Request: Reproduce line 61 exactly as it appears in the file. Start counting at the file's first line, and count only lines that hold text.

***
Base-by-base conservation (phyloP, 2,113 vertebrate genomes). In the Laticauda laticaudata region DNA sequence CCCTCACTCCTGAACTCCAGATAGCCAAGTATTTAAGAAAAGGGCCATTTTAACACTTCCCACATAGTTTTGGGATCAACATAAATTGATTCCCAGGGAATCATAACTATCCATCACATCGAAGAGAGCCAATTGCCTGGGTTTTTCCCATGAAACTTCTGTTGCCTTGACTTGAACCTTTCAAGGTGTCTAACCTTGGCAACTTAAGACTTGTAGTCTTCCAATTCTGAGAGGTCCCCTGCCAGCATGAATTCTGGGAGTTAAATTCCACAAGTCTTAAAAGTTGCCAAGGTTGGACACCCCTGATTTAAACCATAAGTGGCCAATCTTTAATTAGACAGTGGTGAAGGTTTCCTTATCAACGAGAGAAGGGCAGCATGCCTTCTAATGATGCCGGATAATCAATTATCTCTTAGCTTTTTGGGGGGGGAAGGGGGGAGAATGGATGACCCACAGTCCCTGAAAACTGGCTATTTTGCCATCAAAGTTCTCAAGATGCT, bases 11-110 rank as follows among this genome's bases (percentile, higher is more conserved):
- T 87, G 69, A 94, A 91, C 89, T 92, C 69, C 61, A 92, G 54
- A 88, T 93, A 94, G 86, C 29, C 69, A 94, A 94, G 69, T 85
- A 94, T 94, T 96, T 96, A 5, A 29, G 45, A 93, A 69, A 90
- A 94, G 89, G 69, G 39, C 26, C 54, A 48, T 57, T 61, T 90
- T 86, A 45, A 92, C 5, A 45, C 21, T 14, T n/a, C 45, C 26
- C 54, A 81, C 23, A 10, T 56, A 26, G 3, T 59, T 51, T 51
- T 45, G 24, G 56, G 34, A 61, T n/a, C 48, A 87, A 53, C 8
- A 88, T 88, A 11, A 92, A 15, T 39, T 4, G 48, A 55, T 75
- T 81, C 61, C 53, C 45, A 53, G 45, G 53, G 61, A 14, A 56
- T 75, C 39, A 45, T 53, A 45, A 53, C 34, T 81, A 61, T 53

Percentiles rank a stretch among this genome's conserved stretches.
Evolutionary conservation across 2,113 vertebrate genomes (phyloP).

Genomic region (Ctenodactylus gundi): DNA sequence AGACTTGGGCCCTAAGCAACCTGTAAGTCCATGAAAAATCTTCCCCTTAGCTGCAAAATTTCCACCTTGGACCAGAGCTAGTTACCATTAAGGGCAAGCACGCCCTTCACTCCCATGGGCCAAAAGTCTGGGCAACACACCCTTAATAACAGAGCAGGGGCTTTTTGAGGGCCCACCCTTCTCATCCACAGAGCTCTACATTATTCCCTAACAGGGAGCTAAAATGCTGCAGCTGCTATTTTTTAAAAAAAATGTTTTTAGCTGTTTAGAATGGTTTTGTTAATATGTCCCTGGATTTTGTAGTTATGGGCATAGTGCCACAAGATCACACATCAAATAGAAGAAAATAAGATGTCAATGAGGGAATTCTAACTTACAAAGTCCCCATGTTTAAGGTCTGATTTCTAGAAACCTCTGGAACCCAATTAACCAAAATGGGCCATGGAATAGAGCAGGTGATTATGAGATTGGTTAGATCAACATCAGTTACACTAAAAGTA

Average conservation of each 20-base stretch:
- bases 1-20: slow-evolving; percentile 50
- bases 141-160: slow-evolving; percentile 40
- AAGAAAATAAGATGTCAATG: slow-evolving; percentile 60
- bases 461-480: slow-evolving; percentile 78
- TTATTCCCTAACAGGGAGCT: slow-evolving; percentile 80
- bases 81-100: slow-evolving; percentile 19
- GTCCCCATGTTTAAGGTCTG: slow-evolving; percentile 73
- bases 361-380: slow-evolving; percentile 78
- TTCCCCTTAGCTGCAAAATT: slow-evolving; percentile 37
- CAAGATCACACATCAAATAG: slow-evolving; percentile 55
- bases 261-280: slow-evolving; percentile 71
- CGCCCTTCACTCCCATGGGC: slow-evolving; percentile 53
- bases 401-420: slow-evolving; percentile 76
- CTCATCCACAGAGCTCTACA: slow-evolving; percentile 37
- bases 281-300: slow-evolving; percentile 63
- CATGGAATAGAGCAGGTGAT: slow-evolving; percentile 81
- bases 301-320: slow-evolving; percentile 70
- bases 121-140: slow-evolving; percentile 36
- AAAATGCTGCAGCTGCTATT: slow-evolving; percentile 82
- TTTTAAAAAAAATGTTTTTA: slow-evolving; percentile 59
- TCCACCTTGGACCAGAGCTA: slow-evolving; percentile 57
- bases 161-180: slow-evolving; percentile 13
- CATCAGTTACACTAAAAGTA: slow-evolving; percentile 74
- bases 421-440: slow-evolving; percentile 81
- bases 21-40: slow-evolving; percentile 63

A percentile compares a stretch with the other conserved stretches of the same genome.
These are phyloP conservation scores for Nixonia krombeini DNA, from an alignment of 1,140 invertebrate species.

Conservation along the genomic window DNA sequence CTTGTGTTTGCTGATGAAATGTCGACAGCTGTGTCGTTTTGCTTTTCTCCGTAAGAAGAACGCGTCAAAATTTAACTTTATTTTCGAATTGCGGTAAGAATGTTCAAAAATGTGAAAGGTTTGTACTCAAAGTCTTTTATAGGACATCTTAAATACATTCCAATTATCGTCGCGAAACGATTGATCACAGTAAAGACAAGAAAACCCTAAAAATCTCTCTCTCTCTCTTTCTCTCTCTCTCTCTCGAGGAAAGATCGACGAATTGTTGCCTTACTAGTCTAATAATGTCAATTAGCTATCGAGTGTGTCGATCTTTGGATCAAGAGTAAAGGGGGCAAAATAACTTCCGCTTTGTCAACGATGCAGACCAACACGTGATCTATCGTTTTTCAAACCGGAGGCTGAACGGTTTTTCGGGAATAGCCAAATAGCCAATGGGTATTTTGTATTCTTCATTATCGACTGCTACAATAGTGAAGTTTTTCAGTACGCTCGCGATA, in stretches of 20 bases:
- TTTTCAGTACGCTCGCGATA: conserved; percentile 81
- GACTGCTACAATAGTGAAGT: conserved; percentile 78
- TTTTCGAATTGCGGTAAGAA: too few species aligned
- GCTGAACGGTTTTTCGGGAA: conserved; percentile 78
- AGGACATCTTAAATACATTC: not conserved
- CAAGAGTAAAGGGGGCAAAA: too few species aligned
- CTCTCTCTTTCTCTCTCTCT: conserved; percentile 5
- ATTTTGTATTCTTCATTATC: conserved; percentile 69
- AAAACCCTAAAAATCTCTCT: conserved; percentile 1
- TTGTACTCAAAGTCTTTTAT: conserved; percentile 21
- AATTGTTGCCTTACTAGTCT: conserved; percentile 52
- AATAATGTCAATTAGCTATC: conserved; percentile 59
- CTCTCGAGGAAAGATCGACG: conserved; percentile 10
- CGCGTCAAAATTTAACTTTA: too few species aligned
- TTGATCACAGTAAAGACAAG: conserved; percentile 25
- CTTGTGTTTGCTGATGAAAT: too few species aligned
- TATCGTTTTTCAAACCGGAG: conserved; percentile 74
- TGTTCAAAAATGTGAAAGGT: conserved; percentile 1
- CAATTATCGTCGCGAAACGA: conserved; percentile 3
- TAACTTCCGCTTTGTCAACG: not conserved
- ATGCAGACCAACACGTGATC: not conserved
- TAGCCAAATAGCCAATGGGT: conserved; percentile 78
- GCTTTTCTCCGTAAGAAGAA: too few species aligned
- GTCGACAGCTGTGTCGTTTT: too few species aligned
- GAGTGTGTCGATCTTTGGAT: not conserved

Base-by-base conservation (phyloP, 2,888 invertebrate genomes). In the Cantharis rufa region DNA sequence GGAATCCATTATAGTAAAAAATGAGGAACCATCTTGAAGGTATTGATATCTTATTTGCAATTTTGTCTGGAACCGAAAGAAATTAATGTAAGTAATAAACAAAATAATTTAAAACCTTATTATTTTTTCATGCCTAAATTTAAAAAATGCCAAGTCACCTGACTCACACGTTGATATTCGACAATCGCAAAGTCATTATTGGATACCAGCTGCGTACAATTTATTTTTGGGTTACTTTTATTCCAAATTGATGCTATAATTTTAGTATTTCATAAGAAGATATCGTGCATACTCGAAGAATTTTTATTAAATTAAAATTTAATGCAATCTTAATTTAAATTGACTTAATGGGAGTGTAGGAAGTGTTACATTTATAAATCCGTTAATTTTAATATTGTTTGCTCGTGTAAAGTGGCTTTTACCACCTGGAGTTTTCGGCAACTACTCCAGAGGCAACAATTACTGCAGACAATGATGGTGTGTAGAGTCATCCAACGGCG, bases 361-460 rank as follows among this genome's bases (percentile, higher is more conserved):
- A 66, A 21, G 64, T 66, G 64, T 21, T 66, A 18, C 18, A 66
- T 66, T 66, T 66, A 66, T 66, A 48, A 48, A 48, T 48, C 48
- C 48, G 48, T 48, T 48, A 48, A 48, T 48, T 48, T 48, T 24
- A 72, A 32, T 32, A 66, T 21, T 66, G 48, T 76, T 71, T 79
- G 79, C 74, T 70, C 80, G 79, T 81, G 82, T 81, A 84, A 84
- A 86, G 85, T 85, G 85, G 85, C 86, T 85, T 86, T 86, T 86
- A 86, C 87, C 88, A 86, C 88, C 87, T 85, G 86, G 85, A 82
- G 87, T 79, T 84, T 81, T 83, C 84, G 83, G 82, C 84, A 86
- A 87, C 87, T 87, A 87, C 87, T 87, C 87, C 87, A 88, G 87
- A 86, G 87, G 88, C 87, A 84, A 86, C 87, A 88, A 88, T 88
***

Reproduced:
- TGTTCAAAAATGTGAAAGGT: conserved; percentile 1